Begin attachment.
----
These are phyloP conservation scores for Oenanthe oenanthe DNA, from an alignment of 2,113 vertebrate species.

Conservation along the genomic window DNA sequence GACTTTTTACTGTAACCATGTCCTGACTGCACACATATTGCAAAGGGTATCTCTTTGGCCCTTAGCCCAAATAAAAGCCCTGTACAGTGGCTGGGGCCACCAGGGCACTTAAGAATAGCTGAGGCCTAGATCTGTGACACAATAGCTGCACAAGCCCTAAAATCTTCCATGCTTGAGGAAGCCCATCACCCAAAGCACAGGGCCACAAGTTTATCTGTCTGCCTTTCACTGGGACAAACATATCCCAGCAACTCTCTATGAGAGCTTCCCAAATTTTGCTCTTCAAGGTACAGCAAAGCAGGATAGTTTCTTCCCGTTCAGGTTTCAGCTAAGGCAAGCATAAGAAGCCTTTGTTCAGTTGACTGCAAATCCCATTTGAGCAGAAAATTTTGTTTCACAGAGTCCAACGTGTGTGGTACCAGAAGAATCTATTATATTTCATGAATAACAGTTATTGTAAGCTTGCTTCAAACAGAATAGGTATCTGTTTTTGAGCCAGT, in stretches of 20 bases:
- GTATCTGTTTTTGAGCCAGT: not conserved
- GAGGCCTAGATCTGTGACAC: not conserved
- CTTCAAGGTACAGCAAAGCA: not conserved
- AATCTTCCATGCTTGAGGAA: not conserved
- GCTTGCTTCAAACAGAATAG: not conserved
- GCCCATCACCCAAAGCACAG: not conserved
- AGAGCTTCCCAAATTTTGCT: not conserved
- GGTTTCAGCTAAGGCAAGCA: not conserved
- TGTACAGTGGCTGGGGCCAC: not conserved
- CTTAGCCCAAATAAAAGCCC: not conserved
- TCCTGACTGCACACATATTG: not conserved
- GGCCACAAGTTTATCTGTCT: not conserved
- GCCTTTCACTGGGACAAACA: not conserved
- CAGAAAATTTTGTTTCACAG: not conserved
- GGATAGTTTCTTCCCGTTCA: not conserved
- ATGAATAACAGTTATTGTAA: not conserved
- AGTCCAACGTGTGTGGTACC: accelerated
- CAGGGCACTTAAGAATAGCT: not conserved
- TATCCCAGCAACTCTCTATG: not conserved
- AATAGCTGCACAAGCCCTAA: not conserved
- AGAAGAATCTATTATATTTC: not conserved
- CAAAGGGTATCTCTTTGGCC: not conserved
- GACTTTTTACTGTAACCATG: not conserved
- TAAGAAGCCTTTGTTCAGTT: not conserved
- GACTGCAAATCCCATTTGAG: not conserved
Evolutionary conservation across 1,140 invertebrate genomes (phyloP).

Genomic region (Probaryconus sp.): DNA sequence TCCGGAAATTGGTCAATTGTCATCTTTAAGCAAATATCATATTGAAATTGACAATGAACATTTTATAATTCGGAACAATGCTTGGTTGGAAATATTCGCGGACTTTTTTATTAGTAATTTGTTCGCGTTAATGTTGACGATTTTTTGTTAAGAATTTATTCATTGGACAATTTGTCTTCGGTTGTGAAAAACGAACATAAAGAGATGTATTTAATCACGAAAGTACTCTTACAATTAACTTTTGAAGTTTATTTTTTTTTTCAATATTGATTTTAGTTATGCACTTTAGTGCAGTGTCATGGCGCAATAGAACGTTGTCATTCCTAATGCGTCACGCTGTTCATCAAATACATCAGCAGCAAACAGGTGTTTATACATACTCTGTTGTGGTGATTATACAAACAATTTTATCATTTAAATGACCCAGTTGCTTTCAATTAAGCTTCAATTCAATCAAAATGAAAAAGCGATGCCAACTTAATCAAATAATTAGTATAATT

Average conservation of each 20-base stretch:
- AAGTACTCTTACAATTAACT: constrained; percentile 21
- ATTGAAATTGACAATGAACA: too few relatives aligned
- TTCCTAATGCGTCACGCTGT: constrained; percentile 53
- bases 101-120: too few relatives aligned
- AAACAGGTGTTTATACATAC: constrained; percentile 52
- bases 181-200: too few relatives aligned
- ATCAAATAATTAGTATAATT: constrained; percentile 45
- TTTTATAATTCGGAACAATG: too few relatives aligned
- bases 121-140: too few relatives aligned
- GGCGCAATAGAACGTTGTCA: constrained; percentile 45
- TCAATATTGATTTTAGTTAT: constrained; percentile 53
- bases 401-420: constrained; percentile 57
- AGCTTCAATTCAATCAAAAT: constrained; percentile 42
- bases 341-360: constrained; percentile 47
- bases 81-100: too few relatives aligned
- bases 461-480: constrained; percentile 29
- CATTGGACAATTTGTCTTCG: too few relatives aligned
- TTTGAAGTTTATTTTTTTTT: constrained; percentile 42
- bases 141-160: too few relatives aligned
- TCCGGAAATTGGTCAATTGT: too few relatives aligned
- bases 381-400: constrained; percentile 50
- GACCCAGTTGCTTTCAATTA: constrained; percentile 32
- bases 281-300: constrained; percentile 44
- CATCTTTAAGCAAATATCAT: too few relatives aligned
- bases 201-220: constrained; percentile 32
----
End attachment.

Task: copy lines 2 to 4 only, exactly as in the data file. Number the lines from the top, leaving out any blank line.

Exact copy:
Conservation along the genomic window DNA sequence GACTTTTTACTGTAACCATGTCCTGACTGCACACATATTGCAAAGGGTATCTCTTTGGCCCTTAGCCCAAATAAAAGCCCTGTACAGTGGCTGGGGCCACCAGGGCACTTAAGAATAGCTGAGGCCTAGATCTGTGACACAATAGCTGCACAAGCCCTAAAATCTTCCATGCTTGAGGAAGCCCATCACCCAAAGCACAGGGCCACAAGTTTATCTGTCTGCCTTTCACTGGGACAAACATATCCCAGCAACTCTCTATGAGAGCTTCCCAAATTTTGCTCTTCAAGGTACAGCAAAGCAGGATAGTTTCTTCCCGTTCAGGTTTCAGCTAAGGCAAGCATAAGAAGCCTTTGTTCAGTTGACTGCAAATCCCATTTGAGCAGAAAATTTTGTTTCACAGAGTCCAACGTGTGTGGTACCAGAAGAATCTATTATATTTCATGAATAACAGTTATTGTAAGCTTGCTTCAAACAGAATAGGTATCTGTTTTTGAGCCAGT, in stretches of 20 bases:
- GTATCTGTTTTTGAGCCAGT: not conserved
- GAGGCCTAGATCTGTGACAC: not conserved